Reading Hellboy, it turns out it still works. The aspect of Mignola’s visual language that seems most uniquely his is the insertion into a page of a statue or something that is primarily about atmosphere than a progression of sequential images. Despite his pages being redolent with big chunks of black and negative space, it was easy for me to see the similarities with Rob Liefeld and other Image founders. But reading this collection, those sort of insert shots that seem atmospheric or decorative when looking at the page as a whole comes across differently when you’re actually reading it: Like you’re noticing something else in the room you didn’t see before, but that now is emerging from the shadow because it’s directly in front of you. I don’t think of Hellboy as actually “scary,” despite its designation in the horror genre, but the stripped-back visual language works to convey that feeling as much as any of the story’s tropes.

 

Baby Euclid

The weekend beckons but before it comes, prepare by reading Alex Dueben's interview with Timothy Truman, who has revived one of his signature 1980s titles, Scout.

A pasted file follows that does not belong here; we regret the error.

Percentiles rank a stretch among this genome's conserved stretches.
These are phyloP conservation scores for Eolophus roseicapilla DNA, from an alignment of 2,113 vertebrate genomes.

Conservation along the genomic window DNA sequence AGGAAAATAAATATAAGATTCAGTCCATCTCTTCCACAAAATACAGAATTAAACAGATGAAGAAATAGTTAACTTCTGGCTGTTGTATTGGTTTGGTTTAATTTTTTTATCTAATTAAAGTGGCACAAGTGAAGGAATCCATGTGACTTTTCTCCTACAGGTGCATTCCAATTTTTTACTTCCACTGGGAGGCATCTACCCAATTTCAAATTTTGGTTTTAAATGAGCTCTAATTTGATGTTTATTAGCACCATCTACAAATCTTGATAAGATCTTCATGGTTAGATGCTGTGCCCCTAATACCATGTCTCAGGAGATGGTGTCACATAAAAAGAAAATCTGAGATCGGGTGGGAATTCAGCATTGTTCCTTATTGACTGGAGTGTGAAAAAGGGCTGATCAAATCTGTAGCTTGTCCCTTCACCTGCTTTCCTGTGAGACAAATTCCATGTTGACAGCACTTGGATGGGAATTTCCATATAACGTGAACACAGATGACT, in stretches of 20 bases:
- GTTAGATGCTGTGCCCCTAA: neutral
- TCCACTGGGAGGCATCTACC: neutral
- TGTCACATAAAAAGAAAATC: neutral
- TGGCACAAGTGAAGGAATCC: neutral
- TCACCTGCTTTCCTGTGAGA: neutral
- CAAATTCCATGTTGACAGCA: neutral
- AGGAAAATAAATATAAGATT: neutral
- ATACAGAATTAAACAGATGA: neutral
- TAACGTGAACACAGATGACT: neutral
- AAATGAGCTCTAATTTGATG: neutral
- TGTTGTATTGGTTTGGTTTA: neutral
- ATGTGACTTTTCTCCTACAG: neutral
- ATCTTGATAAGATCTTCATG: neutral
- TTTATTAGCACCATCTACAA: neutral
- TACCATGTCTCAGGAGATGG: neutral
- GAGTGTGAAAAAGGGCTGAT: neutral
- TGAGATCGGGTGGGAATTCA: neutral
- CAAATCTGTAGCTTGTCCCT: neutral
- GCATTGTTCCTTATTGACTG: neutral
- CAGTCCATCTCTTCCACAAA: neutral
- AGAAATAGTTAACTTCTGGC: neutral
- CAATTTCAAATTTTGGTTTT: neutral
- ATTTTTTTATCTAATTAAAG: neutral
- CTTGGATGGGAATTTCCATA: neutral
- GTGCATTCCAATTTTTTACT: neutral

At the time, the book was my response to a lot of things that were going on politically and environmentally. We were in the middle of the Cold War and everyone seemed to be afraid of atomic bombs falling any minute and I just came up with the idea that there were other things to worry about beyond atomic bombs. Scout’s world is an America that’s fallen into a state of collapse, not due to outside forces but due to inside forces. I’ve always been a fan of Native American culture and history and I’d been reading a lot about traditional Apache religion and lifestyle and the more I started thinking about it, it seemed to me the only one that would be equipped to survive in this world that I was concocting would be an Apache traditionalist. Not just a Native American traditionalist, but an Apache traditionalist. Anyway, that was the genesis of the story.